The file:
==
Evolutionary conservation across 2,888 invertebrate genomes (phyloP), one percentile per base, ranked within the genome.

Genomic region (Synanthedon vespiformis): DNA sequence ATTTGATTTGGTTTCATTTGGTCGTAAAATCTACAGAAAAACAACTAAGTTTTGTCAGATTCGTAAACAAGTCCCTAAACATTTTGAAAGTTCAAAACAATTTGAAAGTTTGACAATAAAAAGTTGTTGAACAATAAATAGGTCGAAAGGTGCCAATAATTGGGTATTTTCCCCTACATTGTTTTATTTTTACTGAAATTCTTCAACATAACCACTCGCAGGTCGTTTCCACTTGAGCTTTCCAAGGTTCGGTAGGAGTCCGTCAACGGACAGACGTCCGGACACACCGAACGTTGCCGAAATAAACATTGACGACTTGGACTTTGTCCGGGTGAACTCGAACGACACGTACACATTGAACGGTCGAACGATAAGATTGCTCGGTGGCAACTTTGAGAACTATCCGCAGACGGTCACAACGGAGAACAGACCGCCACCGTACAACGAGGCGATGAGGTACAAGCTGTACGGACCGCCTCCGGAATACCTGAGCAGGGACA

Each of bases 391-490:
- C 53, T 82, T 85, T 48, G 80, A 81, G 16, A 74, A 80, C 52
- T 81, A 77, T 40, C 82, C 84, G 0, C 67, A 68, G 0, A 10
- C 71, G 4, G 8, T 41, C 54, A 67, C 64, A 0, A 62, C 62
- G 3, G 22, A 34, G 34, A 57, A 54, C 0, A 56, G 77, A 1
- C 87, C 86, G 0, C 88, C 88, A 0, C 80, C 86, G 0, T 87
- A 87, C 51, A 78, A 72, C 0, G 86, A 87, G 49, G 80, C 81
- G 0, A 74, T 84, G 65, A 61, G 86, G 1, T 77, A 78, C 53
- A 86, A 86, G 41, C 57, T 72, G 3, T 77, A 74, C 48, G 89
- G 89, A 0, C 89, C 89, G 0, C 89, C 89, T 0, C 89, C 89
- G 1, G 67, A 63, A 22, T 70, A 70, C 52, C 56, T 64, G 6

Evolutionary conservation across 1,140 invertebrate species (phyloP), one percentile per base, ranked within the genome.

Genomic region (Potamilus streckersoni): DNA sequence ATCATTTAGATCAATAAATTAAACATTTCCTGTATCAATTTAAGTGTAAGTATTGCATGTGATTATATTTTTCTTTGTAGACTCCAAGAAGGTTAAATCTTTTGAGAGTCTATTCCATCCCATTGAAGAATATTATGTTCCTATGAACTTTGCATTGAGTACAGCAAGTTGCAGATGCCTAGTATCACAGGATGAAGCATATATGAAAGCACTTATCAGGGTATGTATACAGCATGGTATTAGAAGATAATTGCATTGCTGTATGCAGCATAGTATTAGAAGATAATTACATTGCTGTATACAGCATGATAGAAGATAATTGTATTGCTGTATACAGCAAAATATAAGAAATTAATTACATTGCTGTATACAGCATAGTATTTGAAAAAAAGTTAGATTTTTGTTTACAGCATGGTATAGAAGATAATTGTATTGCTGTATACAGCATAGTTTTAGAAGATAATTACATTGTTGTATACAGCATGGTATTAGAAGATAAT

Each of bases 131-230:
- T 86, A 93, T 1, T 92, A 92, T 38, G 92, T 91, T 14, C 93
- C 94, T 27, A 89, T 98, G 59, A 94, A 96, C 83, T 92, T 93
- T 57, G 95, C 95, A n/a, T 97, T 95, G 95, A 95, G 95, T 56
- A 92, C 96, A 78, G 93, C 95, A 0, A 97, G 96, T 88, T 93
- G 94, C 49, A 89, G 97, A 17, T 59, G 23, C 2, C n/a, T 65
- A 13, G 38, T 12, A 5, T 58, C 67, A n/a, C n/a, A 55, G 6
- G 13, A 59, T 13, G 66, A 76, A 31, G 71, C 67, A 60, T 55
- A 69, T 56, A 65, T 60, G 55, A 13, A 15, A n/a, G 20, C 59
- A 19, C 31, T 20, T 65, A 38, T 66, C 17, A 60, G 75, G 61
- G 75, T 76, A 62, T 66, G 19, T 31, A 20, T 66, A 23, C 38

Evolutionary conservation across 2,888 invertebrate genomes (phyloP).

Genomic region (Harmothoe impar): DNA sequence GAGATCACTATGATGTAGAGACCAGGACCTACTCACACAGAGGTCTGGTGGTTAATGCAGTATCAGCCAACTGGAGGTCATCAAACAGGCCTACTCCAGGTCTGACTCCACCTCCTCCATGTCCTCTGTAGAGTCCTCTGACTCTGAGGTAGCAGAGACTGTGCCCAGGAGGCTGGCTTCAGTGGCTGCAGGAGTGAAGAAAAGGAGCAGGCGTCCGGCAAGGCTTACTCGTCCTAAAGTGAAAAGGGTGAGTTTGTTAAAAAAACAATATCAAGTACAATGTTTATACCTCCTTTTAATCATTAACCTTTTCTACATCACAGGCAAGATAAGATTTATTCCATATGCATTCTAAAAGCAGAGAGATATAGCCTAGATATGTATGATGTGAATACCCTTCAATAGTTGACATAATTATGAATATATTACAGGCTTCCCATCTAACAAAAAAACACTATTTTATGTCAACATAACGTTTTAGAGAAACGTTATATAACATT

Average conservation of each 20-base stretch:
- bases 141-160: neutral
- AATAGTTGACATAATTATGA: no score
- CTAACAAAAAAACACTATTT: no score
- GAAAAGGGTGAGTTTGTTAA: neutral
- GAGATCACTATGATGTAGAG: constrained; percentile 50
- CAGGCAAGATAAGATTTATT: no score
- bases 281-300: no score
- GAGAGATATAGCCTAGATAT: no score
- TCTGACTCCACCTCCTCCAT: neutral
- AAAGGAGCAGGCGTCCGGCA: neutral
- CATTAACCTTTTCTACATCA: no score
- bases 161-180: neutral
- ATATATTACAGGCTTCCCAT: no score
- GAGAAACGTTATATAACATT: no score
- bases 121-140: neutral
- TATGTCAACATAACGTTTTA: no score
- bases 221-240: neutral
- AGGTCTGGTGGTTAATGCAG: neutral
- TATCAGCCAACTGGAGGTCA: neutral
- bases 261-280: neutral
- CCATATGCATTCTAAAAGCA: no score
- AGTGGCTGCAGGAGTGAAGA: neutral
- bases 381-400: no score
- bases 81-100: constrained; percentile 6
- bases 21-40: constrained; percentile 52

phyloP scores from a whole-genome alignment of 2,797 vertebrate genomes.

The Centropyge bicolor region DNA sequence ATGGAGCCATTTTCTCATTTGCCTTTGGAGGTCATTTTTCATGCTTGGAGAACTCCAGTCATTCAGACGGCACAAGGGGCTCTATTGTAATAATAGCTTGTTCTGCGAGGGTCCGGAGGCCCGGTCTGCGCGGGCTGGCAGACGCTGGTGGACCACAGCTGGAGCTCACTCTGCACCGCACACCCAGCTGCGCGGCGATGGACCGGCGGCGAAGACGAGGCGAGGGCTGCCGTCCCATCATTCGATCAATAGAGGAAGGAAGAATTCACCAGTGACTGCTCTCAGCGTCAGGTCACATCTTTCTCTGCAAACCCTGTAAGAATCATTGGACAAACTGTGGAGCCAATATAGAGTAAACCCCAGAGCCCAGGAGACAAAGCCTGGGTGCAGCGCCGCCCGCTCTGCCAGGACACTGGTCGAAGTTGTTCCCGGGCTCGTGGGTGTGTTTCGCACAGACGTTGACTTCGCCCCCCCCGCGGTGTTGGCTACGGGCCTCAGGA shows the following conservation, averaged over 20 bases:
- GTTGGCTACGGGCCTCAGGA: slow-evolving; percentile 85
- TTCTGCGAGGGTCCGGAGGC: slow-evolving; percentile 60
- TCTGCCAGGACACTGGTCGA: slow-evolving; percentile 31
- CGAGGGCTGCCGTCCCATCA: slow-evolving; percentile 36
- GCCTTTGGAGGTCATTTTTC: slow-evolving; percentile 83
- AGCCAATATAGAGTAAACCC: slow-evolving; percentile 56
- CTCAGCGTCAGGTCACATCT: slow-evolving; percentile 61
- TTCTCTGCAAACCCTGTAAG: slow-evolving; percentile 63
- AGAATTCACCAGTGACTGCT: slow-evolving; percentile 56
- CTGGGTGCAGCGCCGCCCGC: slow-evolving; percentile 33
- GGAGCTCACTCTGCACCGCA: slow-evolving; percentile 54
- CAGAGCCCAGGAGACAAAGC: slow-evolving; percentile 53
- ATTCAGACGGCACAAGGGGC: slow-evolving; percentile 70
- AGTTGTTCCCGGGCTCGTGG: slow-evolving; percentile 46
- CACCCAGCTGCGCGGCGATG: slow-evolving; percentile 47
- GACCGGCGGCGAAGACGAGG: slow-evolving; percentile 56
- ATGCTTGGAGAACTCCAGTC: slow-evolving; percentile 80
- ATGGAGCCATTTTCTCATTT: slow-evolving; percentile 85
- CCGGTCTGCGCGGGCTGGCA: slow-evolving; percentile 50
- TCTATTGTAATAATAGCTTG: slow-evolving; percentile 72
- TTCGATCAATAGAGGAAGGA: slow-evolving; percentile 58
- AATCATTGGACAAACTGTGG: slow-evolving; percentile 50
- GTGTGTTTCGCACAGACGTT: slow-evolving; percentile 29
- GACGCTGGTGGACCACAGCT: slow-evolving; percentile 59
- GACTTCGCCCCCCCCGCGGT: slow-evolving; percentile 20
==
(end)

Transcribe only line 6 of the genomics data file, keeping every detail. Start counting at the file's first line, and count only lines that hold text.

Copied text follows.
- C 71, G 4, G 8, T 41, C 54, A 67, C 64, A 0, A 62, C 62